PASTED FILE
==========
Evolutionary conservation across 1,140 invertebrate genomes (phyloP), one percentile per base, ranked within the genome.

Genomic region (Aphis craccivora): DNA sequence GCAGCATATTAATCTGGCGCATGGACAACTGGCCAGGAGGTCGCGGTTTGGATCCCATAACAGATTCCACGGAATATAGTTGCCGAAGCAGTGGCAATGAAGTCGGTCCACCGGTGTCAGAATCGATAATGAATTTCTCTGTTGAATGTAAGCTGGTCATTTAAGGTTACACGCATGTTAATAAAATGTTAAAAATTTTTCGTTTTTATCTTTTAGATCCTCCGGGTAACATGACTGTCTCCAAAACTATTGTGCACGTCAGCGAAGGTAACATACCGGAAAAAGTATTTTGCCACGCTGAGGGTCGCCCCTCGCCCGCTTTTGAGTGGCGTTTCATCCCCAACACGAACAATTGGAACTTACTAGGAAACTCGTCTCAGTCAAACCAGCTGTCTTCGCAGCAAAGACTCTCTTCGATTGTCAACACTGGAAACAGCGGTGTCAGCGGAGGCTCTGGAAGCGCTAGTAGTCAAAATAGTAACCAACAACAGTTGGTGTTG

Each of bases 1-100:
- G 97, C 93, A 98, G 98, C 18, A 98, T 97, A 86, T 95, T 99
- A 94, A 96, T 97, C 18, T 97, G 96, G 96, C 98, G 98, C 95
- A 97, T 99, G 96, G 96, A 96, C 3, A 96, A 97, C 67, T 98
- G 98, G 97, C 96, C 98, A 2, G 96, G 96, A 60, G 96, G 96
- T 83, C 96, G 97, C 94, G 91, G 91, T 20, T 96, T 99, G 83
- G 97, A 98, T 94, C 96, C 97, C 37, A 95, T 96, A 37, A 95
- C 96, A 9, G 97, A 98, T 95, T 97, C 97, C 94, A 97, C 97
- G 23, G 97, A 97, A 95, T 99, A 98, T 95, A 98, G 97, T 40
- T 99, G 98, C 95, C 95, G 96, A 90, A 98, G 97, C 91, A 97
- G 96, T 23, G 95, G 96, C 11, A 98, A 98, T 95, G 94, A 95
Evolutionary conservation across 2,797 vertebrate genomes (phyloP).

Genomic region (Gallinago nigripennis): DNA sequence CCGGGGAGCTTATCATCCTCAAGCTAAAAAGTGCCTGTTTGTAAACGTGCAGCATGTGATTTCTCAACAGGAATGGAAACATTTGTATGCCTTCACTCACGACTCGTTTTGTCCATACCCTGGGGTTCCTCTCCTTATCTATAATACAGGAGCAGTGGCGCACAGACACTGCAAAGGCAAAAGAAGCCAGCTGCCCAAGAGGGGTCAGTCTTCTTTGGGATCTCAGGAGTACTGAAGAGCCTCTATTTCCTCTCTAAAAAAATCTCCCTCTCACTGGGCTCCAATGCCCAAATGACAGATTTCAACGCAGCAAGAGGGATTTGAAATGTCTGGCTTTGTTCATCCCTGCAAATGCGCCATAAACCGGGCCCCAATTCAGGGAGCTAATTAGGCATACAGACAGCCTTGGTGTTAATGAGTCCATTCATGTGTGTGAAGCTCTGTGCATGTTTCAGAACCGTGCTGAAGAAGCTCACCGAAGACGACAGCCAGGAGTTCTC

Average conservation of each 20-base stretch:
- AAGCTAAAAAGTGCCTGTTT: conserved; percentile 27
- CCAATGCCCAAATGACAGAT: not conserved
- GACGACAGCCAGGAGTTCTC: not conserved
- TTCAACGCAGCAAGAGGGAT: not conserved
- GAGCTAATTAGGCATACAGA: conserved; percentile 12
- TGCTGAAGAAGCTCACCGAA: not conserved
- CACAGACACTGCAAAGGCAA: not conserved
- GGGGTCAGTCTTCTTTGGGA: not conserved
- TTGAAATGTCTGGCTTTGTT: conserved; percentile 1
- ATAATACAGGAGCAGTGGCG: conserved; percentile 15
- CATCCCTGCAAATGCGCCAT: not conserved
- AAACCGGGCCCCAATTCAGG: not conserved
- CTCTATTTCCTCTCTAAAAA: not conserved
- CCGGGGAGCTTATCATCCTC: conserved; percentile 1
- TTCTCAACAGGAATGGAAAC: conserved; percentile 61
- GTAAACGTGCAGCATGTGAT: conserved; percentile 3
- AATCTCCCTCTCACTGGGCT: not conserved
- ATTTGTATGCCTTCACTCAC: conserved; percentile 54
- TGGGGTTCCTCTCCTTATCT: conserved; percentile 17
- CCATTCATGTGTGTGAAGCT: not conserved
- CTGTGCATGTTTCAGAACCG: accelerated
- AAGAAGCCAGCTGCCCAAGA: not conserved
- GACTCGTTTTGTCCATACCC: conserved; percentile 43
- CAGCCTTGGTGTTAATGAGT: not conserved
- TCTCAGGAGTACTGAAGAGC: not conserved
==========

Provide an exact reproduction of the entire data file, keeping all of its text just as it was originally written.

Evolutionary conservation across 1,140 invertebrate genomes (phyloP), one percentile per base, ranked within the genome.

Genomic region (Aphis craccivora): DNA sequence GCAGCATATTAATCTGGCGCATGGACAACTGGCCAGGAGGTCGCGGTTTGGATCCCATAACAGATTCCACGGAATATAGTTGCCGAAGCAGTGGCAATGAAGTCGGTCCACCGGTGTCAGAATCGATAATGAATTTCTCTGTTGAATGTAAGCTGGTCATTTAAGGTTACACGCATGTTAATAAAATGTTAAAAATTTTTCGTTTTTATCTTTTAGATCCTCCGGGTAACATGACTGTCTCCAAAACTATTGTGCACGTCAGCGAAGGTAACATACCGGAAAAAGTATTTTGCCACGCTGAGGGTCGCCCCTCGCCCGCTTTTGAGTGGCGTTTCATCCCCAACACGAACAATTGGAACTTACTAGGAAACTCGTCTCAGTCAAACCAGCTGTCTTCGCAGCAAAGACTCTCTTCGATTGTCAACACTGGAAACAGCGGTGTCAGCGGAGGCTCTGGAAGCGCTAGTAGTCAAAATAGTAACCAACAACAGTTGGTGTTG

Each of bases 1-100:
- G 97, C 93, A 98, G 98, C 18, A 98, T 97, A 86, T 95, T 99
- A 94, A 96, T 97, C 18, T 97, G 96, G 96, C 98, G 98, C 95
- A 97, T 99, G 96, G 96, A 96, C 3, A 96, A 97, C 67, T 98
- G 98, G 97, C 96, C 98, A 2, G 96, G 96, A 60, G 96, G 96
- T 83, C 96, G 97, C 94, G 91, G 91, T 20, T 96, T 99, G 83
- G 97, A 98, T 94, C 96, C 97, C 37, A 95, T 96, A 37, A 95
- C 96, A 9, G 97, A 98, T 95, T 97, C 97, C 94, A 97, C 97
- G 23, G 97, A 97, A 95, T 99, A 98, T 95, A 98, G 97, T 40
- T 99, G 98, C 95, C 95, G 96, A 90, A 98, G 97, C 91, A 97
- G 96, T 23, G 95, G 96, C 11, A 98, A 98, T 95, G 94, A 95
Evolutionary conservation across 2,797 vertebrate genomes (phyloP).

Genomic region (Gallinago nigripennis): DNA sequence CCGGGGAGCTTATCATCCTCAAGCTAAAAAGTGCCTGTTTGTAAACGTGCAGCATGTGATTTCTCAACAGGAATGGAAACATTTGTATGCCTTCACTCACGACTCGTTTTGTCCATACCCTGGGGTTCCTCTCCTTATCTATAATACAGGAGCAGTGGCGCACAGACACTGCAAAGGCAAAAGAAGCCAGCTGCCCAAGAGGGGTCAGTCTTCTTTGGGATCTCAGGAGTACTGAAGAGCCTCTATTTCCTCTCTAAAAAAATCTCCCTCTCACTGGGCTCCAATGCCCAAATGACAGATTTCAACGCAGCAAGAGGGATTTGAAATGTCTGGCTTTGTTCATCCCTGCAAATGCGCCATAAACCGGGCCCCAATTCAGGGAGCTAATTAGGCATACAGACAGCCTTGGTGTTAATGAGTCCATTCATGTGTGTGAAGCTCTGTGCATGTTTCAGAACCGTGCTGAAGAAGCTCACCGAAGACGACAGCCAGGAGTTCTC

Average conservation of each 20-base stretch:
- AAGCTAAAAAGTGCCTGTTT: conserved; percentile 27
- CCAATGCCCAAATGACAGAT: not conserved
- GACGACAGCCAGGAGTTCTC: not conserved
- TTCAACGCAGCAAGAGGGAT: not conserved
- GAGCTAATTAGGCATACAGA: conserved; percentile 12
- TGCTGAAGAAGCTCACCGAA: not conserved
- CACAGACACTGCAAAGGCAA: not conserved
- GGGGTCAGTCTTCTTTGGGA: not conserved
- TTGAAATGTCTGGCTTTGTT: conserved; percentile 1
- ATAATACAGGAGCAGTGGCG: conserved; percentile 15
- CATCCCTGCAAATGCGCCAT: not conserved
- AAACCGGGCCCCAATTCAGG: not conserved
- CTCTATTTCCTCTCTAAAAA: not conserved
- CCGGGGAGCTTATCATCCTC: conserved; percentile 1
- TTCTCAACAGGAATGGAAAC: conserved; percentile 61
- GTAAACGTGCAGCATGTGAT: conserved; percentile 3
- AATCTCCCTCTCACTGGGCT: not conserved
- ATTTGTATGCCTTCACTCAC: conserved; percentile 54
- TGGGGTTCCTCTCCTTATCT: conserved; percentile 17
- CCATTCATGTGTGTGAAGCT: not conserved
- CTGTGCATGTTTCAGAACCG: accelerated
- AAGAAGCCAGCTGCCCAAGA: not conserved
- GACTCGTTTTGTCCATACCC: conserved; percentile 43
- CAGCCTTGGTGTTAATGAGT: not conserved
- TCTCAGGAGTACTGAAGAGC: not conserved